So if we reduce contagious events by 90% does that mean we have to accept 10% of current levels of infection. I would argue that the answer is probably not.  Remember at the beginning of this we had to get the virus’s R value to less than 1.  Greater than 1 and the number of cases increase, at 1 it stays the same, and less than 1 the number of cases eventually go to zero.  Of course the lower the R value the faster it goes to zero.  On that basis even a 90% reduction in the R value would still ultimately lead to the virus extinction.  But remember what we learned about fire ecology. Connectivity is not linear. A 50% reduction in forest doesn’t mean a 50% reduction in the size of a fire. Once the connection connectivity is crossed a 50% reduction in forest means that average fire size might be only 10%. A 90% reduction (Fig 4) probably means that any fire that occurs would be very small and easily managed before it becomes a raging inferno.

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Figure 4: With 90% of the landscape remove, even though 1,000 acres remain, no fire will ever burn more than 8 acres and most will be only 1 acre.  Small fires are much easier to manage and this landscape is safe from catastrophic wildfire events.

I suspect that the same will be true of this virus.  If we can reduce our potentially contagious events, this virus will probably not go extinct but will get to the point where any outbreak will be very small and easily managed.  Trying to eliminate the remaining 10% would be overkill and counterproductive.  Remember we never achieve 100% vaccination rates because there are always vulnerable people who can’t handle vaccination but we have eliminated several diseases through vaccination by making potentially contagious events so rare that there is a very small probability of spread.  We can break the connectivity and most of the danger without resorting to extreme measures.

How much do we have to reduce potential contagious events to break the connectivity that allowed this pandemic to occur?  What is that threshold?  Honestly I have no idea, This was mostly a theoretical exercise but I guarantee you that some very smart epidemiologists are trying to figure that out right now based on the specific characteristics of this virus and massive computer simulations that are orders of magnitude more complex than what I described.  I suspect that we will also soon have some idea based on empirical evidence as restrictions are eased and people start coming out of their houses slowly.  Some will inevitably go too far but probably without major consequence and then we will learn what works and what doesn’t.  I suspect we will find out that we can go out and exercise, that masks are of dubious benefit even in a crowd,  that haircutters and massage therapists who work from home can have customers, that mechanics, and carpenters, and fence builders can work. Some small stores and restaurants can probably open up and/or focus on take-out and delivery.  Whether they will have customers or not is another question, but as long as most of us can keep working from home, avoiding crowds, washing our hands and disinfecting our doorknobs, and screening our customers as much as possible we will probably kick this thing in months rather than years even without a vaccine.  Remember we never got around to developing a vaccine for SARS, which probably was not as contagious as COVID-19 but does seem to have completely disappeared on its own once it was taken seriously (knock on wood)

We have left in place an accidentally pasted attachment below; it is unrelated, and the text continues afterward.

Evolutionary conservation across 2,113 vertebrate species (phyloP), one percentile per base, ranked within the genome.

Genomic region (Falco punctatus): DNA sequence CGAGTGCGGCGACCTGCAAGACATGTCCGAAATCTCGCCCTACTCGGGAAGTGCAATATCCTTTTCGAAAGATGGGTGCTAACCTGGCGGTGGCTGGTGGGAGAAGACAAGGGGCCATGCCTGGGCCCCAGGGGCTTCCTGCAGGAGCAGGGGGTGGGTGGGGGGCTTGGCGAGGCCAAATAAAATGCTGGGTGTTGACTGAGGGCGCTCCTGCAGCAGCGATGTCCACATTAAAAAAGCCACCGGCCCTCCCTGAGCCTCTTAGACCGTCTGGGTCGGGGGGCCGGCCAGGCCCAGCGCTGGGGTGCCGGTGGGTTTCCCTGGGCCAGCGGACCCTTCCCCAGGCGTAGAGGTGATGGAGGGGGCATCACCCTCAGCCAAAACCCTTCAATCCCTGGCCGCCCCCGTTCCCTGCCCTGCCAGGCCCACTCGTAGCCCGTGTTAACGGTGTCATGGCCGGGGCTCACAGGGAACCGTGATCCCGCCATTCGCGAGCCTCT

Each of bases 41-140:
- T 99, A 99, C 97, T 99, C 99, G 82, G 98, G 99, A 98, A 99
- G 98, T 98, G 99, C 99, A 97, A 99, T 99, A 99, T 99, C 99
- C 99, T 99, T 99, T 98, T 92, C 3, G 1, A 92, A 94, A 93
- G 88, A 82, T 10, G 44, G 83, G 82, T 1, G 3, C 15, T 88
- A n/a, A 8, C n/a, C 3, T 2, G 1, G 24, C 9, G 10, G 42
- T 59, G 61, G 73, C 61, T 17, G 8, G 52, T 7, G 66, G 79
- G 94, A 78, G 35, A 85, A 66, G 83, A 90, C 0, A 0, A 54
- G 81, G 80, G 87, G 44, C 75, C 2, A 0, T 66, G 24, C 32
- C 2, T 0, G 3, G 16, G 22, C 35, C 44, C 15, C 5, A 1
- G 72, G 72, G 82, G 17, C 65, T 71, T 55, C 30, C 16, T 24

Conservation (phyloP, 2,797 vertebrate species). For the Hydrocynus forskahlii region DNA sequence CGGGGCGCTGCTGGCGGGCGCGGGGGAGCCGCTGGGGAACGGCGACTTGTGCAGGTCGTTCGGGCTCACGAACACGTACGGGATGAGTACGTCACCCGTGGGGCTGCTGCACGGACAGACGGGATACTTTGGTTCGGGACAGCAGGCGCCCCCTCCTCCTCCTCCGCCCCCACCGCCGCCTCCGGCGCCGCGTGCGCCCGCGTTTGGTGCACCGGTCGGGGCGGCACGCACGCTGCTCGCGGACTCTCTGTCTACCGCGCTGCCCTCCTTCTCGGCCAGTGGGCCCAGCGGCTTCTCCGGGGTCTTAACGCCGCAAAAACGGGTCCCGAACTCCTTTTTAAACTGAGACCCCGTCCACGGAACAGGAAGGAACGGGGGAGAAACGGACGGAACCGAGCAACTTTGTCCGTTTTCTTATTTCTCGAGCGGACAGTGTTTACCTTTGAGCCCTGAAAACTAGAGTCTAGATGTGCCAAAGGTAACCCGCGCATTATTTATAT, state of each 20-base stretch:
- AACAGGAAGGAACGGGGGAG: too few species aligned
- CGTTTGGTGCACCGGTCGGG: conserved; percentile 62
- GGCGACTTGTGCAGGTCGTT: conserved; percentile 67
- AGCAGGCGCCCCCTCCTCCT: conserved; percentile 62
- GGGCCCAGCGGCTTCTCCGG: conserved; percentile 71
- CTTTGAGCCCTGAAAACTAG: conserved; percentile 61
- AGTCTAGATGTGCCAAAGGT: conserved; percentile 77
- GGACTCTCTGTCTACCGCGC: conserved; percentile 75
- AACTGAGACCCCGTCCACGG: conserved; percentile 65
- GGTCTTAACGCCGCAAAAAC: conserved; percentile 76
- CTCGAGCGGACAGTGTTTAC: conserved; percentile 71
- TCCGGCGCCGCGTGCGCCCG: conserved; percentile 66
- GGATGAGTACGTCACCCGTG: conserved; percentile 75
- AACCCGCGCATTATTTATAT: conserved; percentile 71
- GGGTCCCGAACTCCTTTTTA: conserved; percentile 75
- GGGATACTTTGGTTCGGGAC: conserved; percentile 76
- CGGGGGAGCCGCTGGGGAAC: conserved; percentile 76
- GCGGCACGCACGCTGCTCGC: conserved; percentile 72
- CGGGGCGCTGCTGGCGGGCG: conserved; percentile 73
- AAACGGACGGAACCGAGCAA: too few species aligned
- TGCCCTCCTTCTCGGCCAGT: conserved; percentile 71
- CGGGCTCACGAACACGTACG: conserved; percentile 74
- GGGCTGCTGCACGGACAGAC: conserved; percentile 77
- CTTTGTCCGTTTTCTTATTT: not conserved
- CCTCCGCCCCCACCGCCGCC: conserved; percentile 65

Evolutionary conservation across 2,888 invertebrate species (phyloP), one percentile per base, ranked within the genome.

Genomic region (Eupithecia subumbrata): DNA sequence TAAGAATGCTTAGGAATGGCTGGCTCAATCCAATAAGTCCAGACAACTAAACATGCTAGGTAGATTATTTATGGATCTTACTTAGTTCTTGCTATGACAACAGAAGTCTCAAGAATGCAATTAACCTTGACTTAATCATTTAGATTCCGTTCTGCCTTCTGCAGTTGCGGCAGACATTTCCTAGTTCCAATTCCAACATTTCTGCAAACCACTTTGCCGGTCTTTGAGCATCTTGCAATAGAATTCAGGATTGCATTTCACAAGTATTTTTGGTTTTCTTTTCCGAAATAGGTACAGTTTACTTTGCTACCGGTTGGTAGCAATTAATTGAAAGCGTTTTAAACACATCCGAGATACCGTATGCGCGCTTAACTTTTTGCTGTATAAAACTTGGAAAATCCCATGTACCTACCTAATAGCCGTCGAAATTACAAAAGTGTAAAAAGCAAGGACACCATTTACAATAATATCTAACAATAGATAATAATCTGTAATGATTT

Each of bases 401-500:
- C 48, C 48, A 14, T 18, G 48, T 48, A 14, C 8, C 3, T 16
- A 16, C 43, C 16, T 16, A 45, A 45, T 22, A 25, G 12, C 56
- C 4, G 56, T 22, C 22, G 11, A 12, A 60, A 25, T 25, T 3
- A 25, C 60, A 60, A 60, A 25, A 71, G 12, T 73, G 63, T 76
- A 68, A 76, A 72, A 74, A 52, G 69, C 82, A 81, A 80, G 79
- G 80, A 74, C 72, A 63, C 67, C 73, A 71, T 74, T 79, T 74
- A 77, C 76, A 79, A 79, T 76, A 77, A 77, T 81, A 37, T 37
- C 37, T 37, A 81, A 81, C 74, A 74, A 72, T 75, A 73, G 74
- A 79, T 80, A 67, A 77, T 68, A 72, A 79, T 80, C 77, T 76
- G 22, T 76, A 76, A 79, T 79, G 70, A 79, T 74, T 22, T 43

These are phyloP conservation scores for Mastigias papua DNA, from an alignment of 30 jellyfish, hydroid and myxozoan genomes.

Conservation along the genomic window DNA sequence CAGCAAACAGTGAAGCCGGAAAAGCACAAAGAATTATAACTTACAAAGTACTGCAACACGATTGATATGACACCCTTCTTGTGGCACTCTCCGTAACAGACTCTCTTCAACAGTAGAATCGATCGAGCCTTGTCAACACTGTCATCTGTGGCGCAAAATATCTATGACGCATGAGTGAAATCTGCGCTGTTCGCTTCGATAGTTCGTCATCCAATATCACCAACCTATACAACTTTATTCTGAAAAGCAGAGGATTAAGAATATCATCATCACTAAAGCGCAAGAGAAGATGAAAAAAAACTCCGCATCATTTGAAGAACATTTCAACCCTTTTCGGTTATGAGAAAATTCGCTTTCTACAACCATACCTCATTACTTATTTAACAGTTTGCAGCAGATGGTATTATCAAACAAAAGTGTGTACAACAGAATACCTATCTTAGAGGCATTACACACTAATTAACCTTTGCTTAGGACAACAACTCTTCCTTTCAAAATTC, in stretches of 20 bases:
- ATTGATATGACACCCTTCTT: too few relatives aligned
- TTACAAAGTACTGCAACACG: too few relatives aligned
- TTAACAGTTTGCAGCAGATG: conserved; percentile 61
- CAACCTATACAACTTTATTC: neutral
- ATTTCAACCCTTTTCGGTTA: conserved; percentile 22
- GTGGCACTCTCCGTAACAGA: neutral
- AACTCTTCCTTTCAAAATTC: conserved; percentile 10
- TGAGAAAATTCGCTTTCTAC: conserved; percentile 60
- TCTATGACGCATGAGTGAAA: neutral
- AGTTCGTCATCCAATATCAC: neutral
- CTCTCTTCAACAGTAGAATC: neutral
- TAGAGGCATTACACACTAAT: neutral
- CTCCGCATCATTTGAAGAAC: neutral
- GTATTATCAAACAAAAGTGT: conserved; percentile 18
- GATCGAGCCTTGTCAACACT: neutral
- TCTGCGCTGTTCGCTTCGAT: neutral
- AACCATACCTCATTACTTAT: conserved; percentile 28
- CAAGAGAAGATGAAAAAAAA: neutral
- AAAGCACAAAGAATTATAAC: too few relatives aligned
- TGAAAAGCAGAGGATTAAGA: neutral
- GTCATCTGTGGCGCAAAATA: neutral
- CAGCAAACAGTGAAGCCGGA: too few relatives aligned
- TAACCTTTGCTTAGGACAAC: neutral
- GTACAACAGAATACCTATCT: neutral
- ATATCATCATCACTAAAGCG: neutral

But what do I know….

Coronavirus thoughts from a population ecology perspective

I am not a doctor and I can’t speak to medical practices. I don’t currently make my living as a biologist but I did intend to at one point in my life and spent over 10 years of college education focusing on quantitative population ecology and statistics. I have published papers on estimation of survival rates in small mammal populations so I am not entirely uninformed in this area and it motivates my thoughts on this subject.  Nevertheless this is mostly my way of organizing my thoughts and I’m not putting too much energy into it….

The population of interest (N) in a pandemic is, by definition, the entire world.  Currently this is about 7.8 Billion people.  Every single one of us can be put into one of two categories. Those who have been tested (Nt) and those who have not yet been tested (Nu).  Most of what we really know to help understand this pandemic is based on those who have been tested.

Those who have been tested can be further divided. The possibilities are

  1. Those who are infected and have died (Ntd)
  2. Those who are actively infected (Nta)
  3. Those who had been infected and recovered (Ntr)
  4. Those who tested negative (Ntn)

Those who have have not been tested can also be further divided

  1. Those who are actively infected but have not been tested (Nua)
  2. Those who have been infected but recovered (Nur)
  3. Those who have been exposed to the virus but were able to fight off and not get infected (Nue)
  4. Those who have not yet been exposed (Nuu)